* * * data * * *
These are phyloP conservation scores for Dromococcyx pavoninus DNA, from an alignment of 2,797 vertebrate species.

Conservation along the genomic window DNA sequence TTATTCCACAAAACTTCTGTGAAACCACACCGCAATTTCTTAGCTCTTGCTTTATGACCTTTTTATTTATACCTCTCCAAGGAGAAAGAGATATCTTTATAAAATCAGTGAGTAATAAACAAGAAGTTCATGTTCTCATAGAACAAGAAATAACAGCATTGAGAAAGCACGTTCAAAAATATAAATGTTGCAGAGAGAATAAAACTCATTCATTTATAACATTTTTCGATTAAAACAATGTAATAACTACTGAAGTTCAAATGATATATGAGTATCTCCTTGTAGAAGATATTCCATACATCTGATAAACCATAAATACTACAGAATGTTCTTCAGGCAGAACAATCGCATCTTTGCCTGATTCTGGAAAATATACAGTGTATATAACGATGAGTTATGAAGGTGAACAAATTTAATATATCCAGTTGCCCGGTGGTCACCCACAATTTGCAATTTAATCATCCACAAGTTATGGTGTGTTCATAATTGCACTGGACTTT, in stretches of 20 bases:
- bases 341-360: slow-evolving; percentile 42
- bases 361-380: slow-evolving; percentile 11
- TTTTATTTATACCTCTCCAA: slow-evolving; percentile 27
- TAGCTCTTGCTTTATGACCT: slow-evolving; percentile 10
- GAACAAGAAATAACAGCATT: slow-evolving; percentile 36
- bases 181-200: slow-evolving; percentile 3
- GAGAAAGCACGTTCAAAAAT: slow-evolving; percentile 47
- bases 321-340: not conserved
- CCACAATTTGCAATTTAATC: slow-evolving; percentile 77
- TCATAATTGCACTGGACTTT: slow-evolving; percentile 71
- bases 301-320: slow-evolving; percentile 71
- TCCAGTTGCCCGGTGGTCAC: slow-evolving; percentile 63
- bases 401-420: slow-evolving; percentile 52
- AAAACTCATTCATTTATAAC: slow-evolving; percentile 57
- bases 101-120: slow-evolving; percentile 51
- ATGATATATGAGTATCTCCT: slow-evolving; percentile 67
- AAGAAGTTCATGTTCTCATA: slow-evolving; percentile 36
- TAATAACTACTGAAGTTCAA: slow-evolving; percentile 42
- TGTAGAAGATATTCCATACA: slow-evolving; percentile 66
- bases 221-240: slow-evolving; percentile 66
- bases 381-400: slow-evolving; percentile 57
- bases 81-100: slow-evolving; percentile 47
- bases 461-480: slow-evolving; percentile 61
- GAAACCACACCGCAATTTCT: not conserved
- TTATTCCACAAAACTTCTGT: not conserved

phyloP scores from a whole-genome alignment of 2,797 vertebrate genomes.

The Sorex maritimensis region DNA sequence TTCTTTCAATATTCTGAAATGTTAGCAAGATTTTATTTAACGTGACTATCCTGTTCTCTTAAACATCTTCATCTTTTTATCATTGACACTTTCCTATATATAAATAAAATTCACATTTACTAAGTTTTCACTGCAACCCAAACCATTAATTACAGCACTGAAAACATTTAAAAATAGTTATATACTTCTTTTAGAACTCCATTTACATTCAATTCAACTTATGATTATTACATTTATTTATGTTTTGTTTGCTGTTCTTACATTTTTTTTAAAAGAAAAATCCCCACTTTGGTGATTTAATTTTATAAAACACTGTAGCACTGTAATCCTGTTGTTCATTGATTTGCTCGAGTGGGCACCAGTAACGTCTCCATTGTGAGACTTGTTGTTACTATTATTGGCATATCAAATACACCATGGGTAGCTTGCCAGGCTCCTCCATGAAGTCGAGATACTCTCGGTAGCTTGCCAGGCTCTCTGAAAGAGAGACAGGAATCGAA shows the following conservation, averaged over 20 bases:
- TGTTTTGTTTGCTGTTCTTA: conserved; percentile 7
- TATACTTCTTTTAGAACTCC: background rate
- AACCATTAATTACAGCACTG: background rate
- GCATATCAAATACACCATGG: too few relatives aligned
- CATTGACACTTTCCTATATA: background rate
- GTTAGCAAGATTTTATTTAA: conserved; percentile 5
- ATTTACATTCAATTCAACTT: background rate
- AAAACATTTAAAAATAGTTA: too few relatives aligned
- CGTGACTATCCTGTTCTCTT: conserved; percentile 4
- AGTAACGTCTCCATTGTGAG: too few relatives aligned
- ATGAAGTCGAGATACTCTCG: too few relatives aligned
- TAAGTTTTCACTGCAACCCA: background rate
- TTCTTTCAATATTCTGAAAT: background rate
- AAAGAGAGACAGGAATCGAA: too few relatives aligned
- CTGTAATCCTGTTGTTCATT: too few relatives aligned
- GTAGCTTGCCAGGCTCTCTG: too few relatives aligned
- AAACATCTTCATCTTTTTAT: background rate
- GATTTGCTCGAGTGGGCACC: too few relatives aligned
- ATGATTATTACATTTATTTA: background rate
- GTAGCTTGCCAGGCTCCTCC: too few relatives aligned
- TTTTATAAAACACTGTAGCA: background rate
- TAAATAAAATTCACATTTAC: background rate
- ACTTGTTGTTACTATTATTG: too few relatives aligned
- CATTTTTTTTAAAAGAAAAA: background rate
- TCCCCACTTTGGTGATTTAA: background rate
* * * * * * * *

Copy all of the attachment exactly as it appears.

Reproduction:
These are phyloP conservation scores for Dromococcyx pavoninus DNA, from an alignment of 2,797 vertebrate species.

Conservation along the genomic window DNA sequence TTATTCCACAAAACTTCTGTGAAACCACACCGCAATTTCTTAGCTCTTGCTTTATGACCTTTTTATTTATACCTCTCCAAGGAGAAAGAGATATCTTTATAAAATCAGTGAGTAATAAACAAGAAGTTCATGTTCTCATAGAACAAGAAATAACAGCATTGAGAAAGCACGTTCAAAAATATAAATGTTGCAGAGAGAATAAAACTCATTCATTTATAACATTTTTCGATTAAAACAATGTAATAACTACTGAAGTTCAAATGATATATGAGTATCTCCTTGTAGAAGATATTCCATACATCTGATAAACCATAAATACTACAGAATGTTCTTCAGGCAGAACAATCGCATCTTTGCCTGATTCTGGAAAATATACAGTGTATATAACGATGAGTTATGAAGGTGAACAAATTTAATATATCCAGTTGCCCGGTGGTCACCCACAATTTGCAATTTAATCATCCACAAGTTATGGTGTGTTCATAATTGCACTGGACTTT, in stretches of 20 bases:
- bases 341-360: slow-evolving; percentile 42
- bases 361-380: slow-evolving; percentile 11
- TTTTATTTATACCTCTCCAA: slow-evolving; percentile 27
- TAGCTCTTGCTTTATGACCT: slow-evolving; percentile 10
- GAACAAGAAATAACAGCATT: slow-evolving; percentile 36
- bases 181-200: slow-evolving; percentile 3
- GAGAAAGCACGTTCAAAAAT: slow-evolving; percentile 47
- bases 321-340: not conserved
- CCACAATTTGCAATTTAATC: slow-evolving; percentile 77
- TCATAATTGCACTGGACTTT: slow-evolving; percentile 71
- bases 301-320: slow-evolving; percentile 71
- TCCAGTTGCCCGGTGGTCAC: slow-evolving; percentile 63
- bases 401-420: slow-evolving; percentile 52
- AAAACTCATTCATTTATAAC: slow-evolving; percentile 57
- bases 101-120: slow-evolving; percentile 51
- ATGATATATGAGTATCTCCT: slow-evolving; percentile 67
- AAGAAGTTCATGTTCTCATA: slow-evolving; percentile 36
- TAATAACTACTGAAGTTCAA: slow-evolving; percentile 42
- TGTAGAAGATATTCCATACA: slow-evolving; percentile 66
- bases 221-240: slow-evolving; percentile 66
- bases 381-400: slow-evolving; percentile 57
- bases 81-100: slow-evolving; percentile 47
- bases 461-480: slow-evolving; percentile 61
- GAAACCACACCGCAATTTCT: not conserved
- TTATTCCACAAAACTTCTGT: not conserved

phyloP scores from a whole-genome alignment of 2,797 vertebrate genomes.

The Sorex maritimensis region DNA sequence TTCTTTCAATATTCTGAAATGTTAGCAAGATTTTATTTAACGTGACTATCCTGTTCTCTTAAACATCTTCATCTTTTTATCATTGACACTTTCCTATATATAAATAAAATTCACATTTACTAAGTTTTCACTGCAACCCAAACCATTAATTACAGCACTGAAAACATTTAAAAATAGTTATATACTTCTTTTAGAACTCCATTTACATTCAATTCAACTTATGATTATTACATTTATTTATGTTTTGTTTGCTGTTCTTACATTTTTTTTAAAAGAAAAATCCCCACTTTGGTGATTTAATTTTATAAAACACTGTAGCACTGTAATCCTGTTGTTCATTGATTTGCTCGAGTGGGCACCAGTAACGTCTCCATTGTGAGACTTGTTGTTACTATTATTGGCATATCAAATACACCATGGGTAGCTTGCCAGGCTCCTCCATGAAGTCGAGATACTCTCGGTAGCTTGCCAGGCTCTCTGAAAGAGAGACAGGAATCGAA shows the following conservation, averaged over 20 bases:
- TGTTTTGTTTGCTGTTCTTA: conserved; percentile 7
- TATACTTCTTTTAGAACTCC: background rate
- AACCATTAATTACAGCACTG: background rate
- GCATATCAAATACACCATGG: too few relatives aligned
- CATTGACACTTTCCTATATA: background rate
- GTTAGCAAGATTTTATTTAA: conserved; percentile 5
- ATTTACATTCAATTCAACTT: background rate
- AAAACATTTAAAAATAGTTA: too few relatives aligned
- CGTGACTATCCTGTTCTCTT: conserved; percentile 4
- AGTAACGTCTCCATTGTGAG: too few relatives aligned
- ATGAAGTCGAGATACTCTCG: too few relatives aligned
- TAAGTTTTCACTGCAACCCA: background rate
- TTCTTTCAATATTCTGAAAT: background rate
- AAAGAGAGACAGGAATCGAA: too few relatives aligned
- CTGTAATCCTGTTGTTCATT: too few relatives aligned
- GTAGCTTGCCAGGCTCTCTG: too few relatives aligned
- AAACATCTTCATCTTTTTAT: background rate
- GATTTGCTCGAGTGGGCACC: too few relatives aligned
- ATGATTATTACATTTATTTA: background rate
- GTAGCTTGCCAGGCTCCTCC: too few relatives aligned
- TTTTATAAAACACTGTAGCA: background rate
- TAAATAAAATTCACATTTAC: background rate
- ACTTGTTGTTACTATTATTG: too few relatives aligned
- CATTTTTTTTAAAAGAAAAA: background rate
- TCCCCACTTTGGTGATTTAA: background rate